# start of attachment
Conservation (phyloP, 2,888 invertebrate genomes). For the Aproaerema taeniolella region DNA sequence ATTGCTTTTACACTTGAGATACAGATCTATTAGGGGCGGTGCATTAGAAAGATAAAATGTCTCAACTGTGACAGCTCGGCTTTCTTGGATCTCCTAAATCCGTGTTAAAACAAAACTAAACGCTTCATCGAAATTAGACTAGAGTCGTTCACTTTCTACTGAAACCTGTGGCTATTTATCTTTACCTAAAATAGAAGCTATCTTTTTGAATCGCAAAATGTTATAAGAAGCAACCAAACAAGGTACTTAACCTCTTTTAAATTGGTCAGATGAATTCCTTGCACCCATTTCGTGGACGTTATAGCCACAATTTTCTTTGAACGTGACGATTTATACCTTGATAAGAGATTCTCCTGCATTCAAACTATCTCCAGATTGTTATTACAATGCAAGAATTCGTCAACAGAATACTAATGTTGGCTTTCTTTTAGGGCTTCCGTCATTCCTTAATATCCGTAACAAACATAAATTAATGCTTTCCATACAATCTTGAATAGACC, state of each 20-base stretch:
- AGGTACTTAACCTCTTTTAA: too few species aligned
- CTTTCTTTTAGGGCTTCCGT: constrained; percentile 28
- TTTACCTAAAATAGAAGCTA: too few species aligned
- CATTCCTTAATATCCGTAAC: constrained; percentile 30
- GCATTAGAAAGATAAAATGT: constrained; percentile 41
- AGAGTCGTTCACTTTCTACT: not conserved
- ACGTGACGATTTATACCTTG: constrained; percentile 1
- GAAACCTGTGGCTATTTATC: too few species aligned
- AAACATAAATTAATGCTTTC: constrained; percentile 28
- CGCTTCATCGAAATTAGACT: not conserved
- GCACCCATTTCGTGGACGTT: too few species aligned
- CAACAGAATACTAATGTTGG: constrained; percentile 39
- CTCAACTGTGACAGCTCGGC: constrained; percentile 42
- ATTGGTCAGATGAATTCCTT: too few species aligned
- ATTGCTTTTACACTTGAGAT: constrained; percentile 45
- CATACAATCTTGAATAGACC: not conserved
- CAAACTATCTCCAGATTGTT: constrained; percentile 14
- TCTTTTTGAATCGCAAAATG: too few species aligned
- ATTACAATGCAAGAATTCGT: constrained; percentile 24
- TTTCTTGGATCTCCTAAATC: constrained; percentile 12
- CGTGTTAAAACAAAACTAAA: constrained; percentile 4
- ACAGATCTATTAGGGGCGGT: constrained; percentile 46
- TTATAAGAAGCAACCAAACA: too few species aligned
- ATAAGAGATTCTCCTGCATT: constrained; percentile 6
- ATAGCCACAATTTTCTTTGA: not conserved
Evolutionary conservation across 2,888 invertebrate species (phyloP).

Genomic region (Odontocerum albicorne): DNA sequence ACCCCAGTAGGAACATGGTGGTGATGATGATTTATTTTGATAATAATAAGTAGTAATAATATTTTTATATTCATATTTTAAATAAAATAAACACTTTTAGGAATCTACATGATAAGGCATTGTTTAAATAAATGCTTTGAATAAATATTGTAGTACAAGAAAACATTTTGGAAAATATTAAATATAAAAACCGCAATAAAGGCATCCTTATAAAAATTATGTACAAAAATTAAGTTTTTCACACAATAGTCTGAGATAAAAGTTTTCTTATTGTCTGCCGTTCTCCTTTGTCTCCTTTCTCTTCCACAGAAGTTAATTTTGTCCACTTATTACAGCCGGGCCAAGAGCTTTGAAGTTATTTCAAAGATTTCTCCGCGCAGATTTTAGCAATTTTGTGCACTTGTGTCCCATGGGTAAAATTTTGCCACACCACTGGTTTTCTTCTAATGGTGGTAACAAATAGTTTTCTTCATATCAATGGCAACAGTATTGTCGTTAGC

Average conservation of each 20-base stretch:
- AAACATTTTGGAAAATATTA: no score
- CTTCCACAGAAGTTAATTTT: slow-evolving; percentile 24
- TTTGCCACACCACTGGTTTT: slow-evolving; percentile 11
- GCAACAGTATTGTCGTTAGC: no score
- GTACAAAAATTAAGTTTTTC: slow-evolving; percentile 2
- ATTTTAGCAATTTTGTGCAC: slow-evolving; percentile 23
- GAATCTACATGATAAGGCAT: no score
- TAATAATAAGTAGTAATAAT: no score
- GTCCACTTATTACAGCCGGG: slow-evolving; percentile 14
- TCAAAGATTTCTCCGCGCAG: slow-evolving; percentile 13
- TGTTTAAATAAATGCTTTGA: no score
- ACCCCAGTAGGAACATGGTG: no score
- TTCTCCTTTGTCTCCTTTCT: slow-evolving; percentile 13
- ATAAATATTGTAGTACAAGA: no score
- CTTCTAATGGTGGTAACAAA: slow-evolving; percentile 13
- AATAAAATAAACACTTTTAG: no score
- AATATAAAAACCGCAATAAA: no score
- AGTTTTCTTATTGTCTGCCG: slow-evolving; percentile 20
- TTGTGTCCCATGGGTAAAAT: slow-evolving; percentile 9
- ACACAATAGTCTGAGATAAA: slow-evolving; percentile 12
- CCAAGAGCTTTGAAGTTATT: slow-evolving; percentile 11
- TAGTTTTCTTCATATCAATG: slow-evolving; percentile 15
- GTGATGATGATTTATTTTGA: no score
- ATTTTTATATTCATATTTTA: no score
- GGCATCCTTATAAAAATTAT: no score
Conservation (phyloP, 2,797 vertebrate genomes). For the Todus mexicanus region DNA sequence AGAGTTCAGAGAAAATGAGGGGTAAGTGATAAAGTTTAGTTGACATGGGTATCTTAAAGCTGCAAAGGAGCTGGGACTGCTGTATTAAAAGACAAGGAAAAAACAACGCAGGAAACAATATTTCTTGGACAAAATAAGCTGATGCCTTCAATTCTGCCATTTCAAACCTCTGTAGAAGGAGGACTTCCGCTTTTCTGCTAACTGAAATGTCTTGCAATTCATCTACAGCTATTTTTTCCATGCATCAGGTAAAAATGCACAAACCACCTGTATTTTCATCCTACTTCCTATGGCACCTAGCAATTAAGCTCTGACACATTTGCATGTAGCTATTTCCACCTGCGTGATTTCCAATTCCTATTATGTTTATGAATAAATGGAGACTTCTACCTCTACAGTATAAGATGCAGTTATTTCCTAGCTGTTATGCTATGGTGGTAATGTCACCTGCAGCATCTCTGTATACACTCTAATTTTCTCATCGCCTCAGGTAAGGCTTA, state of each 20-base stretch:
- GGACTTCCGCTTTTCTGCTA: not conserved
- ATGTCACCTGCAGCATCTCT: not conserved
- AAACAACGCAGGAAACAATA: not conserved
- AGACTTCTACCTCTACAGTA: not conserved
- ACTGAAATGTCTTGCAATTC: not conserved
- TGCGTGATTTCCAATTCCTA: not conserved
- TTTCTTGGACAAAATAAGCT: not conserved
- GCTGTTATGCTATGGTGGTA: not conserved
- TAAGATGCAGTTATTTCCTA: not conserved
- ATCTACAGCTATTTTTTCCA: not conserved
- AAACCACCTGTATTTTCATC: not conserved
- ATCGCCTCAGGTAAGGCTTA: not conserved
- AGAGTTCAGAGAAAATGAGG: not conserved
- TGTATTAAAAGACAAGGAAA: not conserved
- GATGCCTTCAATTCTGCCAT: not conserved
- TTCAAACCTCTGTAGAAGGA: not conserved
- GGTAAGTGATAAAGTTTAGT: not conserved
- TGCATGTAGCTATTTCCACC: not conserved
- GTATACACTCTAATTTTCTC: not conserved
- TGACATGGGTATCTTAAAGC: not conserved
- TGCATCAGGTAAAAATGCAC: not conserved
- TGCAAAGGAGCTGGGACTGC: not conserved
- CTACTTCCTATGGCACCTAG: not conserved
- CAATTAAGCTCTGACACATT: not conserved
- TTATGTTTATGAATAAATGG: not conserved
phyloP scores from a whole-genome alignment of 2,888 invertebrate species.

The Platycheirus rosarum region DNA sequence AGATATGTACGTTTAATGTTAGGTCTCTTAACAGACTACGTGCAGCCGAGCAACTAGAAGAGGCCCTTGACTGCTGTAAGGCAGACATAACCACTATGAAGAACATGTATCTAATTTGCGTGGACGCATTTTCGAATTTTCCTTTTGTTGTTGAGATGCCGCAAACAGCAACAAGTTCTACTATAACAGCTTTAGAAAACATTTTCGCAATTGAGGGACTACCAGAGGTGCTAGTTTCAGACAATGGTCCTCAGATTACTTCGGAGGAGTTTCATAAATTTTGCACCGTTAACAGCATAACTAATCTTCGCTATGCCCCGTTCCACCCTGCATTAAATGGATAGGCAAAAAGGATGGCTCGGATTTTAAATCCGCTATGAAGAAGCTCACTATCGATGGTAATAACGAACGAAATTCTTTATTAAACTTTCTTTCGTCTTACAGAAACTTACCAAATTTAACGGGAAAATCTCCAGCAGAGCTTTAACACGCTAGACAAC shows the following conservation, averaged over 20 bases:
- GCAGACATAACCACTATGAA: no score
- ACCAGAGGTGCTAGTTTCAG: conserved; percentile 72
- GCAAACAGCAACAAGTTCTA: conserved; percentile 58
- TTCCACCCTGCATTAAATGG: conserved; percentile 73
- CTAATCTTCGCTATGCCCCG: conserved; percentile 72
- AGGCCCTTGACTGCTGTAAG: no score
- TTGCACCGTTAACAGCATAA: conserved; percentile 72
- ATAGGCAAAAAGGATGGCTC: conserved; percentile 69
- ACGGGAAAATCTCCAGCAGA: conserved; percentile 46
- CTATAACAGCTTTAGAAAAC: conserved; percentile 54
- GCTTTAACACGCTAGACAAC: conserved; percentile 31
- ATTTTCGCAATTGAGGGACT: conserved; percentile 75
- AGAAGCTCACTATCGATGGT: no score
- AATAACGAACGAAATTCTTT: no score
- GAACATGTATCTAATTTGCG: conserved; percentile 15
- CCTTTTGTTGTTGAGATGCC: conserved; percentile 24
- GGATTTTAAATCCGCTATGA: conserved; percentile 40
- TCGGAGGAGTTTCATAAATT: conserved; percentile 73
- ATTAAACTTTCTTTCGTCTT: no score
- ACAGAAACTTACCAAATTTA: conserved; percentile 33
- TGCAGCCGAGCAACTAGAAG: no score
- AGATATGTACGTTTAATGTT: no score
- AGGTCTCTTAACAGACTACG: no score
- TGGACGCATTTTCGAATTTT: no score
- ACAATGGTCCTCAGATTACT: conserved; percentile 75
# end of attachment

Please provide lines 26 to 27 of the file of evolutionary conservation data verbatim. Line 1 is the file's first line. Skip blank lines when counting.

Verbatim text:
- ATAGCCACAATTTTCTTTGA: not conserved
Evolutionary conservation across 2,888 invertebrate species (phyloP).